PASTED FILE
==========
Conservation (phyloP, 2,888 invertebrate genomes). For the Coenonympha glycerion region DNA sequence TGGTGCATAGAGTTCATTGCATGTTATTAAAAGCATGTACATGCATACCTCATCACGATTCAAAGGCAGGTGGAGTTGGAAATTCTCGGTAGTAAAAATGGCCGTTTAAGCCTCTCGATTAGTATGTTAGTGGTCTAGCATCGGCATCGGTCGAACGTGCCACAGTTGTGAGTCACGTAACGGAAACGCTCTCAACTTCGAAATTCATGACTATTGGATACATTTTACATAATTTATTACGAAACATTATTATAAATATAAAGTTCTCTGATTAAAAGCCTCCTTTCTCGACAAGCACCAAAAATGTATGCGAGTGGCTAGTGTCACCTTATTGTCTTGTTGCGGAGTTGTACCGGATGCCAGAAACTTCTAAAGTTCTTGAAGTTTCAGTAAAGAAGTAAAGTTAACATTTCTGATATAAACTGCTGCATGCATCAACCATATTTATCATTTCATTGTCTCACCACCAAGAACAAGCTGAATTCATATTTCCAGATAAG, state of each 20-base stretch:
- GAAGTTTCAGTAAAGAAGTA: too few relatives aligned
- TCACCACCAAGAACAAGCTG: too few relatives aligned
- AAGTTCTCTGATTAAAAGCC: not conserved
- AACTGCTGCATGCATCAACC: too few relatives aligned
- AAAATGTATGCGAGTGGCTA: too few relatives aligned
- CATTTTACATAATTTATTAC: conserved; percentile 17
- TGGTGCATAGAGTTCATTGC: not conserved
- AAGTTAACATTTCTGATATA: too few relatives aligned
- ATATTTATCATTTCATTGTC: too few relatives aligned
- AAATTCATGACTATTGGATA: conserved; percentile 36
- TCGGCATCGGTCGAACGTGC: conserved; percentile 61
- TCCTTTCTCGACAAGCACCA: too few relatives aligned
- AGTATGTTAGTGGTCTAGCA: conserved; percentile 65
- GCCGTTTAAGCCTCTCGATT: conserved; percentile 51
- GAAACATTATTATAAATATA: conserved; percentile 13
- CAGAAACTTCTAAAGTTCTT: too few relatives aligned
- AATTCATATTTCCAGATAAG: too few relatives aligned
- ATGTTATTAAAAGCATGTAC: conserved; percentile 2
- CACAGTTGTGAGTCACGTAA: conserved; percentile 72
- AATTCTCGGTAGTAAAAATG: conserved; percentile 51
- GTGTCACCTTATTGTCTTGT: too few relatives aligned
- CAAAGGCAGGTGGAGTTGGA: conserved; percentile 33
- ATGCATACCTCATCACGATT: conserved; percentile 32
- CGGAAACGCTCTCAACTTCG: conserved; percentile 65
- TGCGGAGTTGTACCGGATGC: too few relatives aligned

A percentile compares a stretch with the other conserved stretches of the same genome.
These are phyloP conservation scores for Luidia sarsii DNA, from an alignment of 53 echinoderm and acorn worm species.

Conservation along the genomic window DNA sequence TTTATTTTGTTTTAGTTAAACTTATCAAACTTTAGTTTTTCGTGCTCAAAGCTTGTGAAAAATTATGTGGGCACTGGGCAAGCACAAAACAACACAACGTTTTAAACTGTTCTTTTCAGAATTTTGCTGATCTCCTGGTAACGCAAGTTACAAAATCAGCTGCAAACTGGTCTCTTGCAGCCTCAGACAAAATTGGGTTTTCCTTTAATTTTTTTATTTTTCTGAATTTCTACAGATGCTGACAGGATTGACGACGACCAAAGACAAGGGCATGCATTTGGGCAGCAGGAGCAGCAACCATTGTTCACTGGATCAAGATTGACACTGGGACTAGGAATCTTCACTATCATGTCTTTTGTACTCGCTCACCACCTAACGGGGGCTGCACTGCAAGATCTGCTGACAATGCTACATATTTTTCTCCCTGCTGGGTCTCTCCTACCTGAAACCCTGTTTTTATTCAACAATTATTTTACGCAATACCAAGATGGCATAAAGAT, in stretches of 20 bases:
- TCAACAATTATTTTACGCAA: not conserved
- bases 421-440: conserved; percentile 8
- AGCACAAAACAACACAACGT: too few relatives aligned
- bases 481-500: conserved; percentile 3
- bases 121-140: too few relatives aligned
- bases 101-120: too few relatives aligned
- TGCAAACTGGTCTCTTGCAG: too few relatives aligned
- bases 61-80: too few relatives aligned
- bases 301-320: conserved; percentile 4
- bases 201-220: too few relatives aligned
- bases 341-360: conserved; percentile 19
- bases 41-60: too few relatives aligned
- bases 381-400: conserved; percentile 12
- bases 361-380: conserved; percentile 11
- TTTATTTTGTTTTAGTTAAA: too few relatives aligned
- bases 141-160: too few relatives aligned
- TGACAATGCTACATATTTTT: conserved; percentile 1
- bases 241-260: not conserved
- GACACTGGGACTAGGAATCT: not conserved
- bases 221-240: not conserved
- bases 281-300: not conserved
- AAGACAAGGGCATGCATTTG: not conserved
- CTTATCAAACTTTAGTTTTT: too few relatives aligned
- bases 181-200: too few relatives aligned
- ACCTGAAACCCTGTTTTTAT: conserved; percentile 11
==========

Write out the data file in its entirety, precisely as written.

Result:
Conservation (phyloP, 2,888 invertebrate genomes). For the Coenonympha glycerion region DNA sequence TGGTGCATAGAGTTCATTGCATGTTATTAAAAGCATGTACATGCATACCTCATCACGATTCAAAGGCAGGTGGAGTTGGAAATTCTCGGTAGTAAAAATGGCCGTTTAAGCCTCTCGATTAGTATGTTAGTGGTCTAGCATCGGCATCGGTCGAACGTGCCACAGTTGTGAGTCACGTAACGGAAACGCTCTCAACTTCGAAATTCATGACTATTGGATACATTTTACATAATTTATTACGAAACATTATTATAAATATAAAGTTCTCTGATTAAAAGCCTCCTTTCTCGACAAGCACCAAAAATGTATGCGAGTGGCTAGTGTCACCTTATTGTCTTGTTGCGGAGTTGTACCGGATGCCAGAAACTTCTAAAGTTCTTGAAGTTTCAGTAAAGAAGTAAAGTTAACATTTCTGATATAAACTGCTGCATGCATCAACCATATTTATCATTTCATTGTCTCACCACCAAGAACAAGCTGAATTCATATTTCCAGATAAG, state of each 20-base stretch:
- GAAGTTTCAGTAAAGAAGTA: too few relatives aligned
- TCACCACCAAGAACAAGCTG: too few relatives aligned
- AAGTTCTCTGATTAAAAGCC: not conserved
- AACTGCTGCATGCATCAACC: too few relatives aligned
- AAAATGTATGCGAGTGGCTA: too few relatives aligned
- CATTTTACATAATTTATTAC: conserved; percentile 17
- TGGTGCATAGAGTTCATTGC: not conserved
- AAGTTAACATTTCTGATATA: too few relatives aligned
- ATATTTATCATTTCATTGTC: too few relatives aligned
- AAATTCATGACTATTGGATA: conserved; percentile 36
- TCGGCATCGGTCGAACGTGC: conserved; percentile 61
- TCCTTTCTCGACAAGCACCA: too few relatives aligned
- AGTATGTTAGTGGTCTAGCA: conserved; percentile 65
- GCCGTTTAAGCCTCTCGATT: conserved; percentile 51
- GAAACATTATTATAAATATA: conserved; percentile 13
- CAGAAACTTCTAAAGTTCTT: too few relatives aligned
- AATTCATATTTCCAGATAAG: too few relatives aligned
- ATGTTATTAAAAGCATGTAC: conserved; percentile 2
- CACAGTTGTGAGTCACGTAA: conserved; percentile 72
- AATTCTCGGTAGTAAAAATG: conserved; percentile 51
- GTGTCACCTTATTGTCTTGT: too few relatives aligned
- CAAAGGCAGGTGGAGTTGGA: conserved; percentile 33
- ATGCATACCTCATCACGATT: conserved; percentile 32
- CGGAAACGCTCTCAACTTCG: conserved; percentile 65
- TGCGGAGTTGTACCGGATGC: too few relatives aligned

A percentile compares a stretch with the other conserved stretches of the same genome.
These are phyloP conservation scores for Luidia sarsii DNA, from an alignment of 53 echinoderm and acorn worm species.

Conservation along the genomic window DNA sequence TTTATTTTGTTTTAGTTAAACTTATCAAACTTTAGTTTTTCGTGCTCAAAGCTTGTGAAAAATTATGTGGGCACTGGGCAAGCACAAAACAACACAACGTTTTAAACTGTTCTTTTCAGAATTTTGCTGATCTCCTGGTAACGCAAGTTACAAAATCAGCTGCAAACTGGTCTCTTGCAGCCTCAGACAAAATTGGGTTTTCCTTTAATTTTTTTATTTTTCTGAATTTCTACAGATGCTGACAGGATTGACGACGACCAAAGACAAGGGCATGCATTTGGGCAGCAGGAGCAGCAACCATTGTTCACTGGATCAAGATTGACACTGGGACTAGGAATCTTCACTATCATGTCTTTTGTACTCGCTCACCACCTAACGGGGGCTGCACTGCAAGATCTGCTGACAATGCTACATATTTTTCTCCCTGCTGGGTCTCTCCTACCTGAAACCCTGTTTTTATTCAACAATTATTTTACGCAATACCAAGATGGCATAAAGAT, in stretches of 20 bases:
- TCAACAATTATTTTACGCAA: not conserved
- bases 421-440: conserved; percentile 8
- AGCACAAAACAACACAACGT: too few relatives aligned
- bases 481-500: conserved; percentile 3
- bases 121-140: too few relatives aligned
- bases 101-120: too few relatives aligned
- TGCAAACTGGTCTCTTGCAG: too few relatives aligned
- bases 61-80: too few relatives aligned
- bases 301-320: conserved; percentile 4
- bases 201-220: too few relatives aligned
- bases 341-360: conserved; percentile 19
- bases 41-60: too few relatives aligned
- bases 381-400: conserved; percentile 12
- bases 361-380: conserved; percentile 11
- TTTATTTTGTTTTAGTTAAA: too few relatives aligned
- bases 141-160: too few relatives aligned
- TGACAATGCTACATATTTTT: conserved; percentile 1
- bases 241-260: not conserved
- GACACTGGGACTAGGAATCT: not conserved
- bases 221-240: not conserved
- bases 281-300: not conserved
- AAGACAAGGGCATGCATTTG: not conserved
- CTTATCAAACTTTAGTTTTT: too few relatives aligned
- bases 181-200: too few relatives aligned
- ACCTGAAACCCTGTTTTTAT: conserved; percentile 11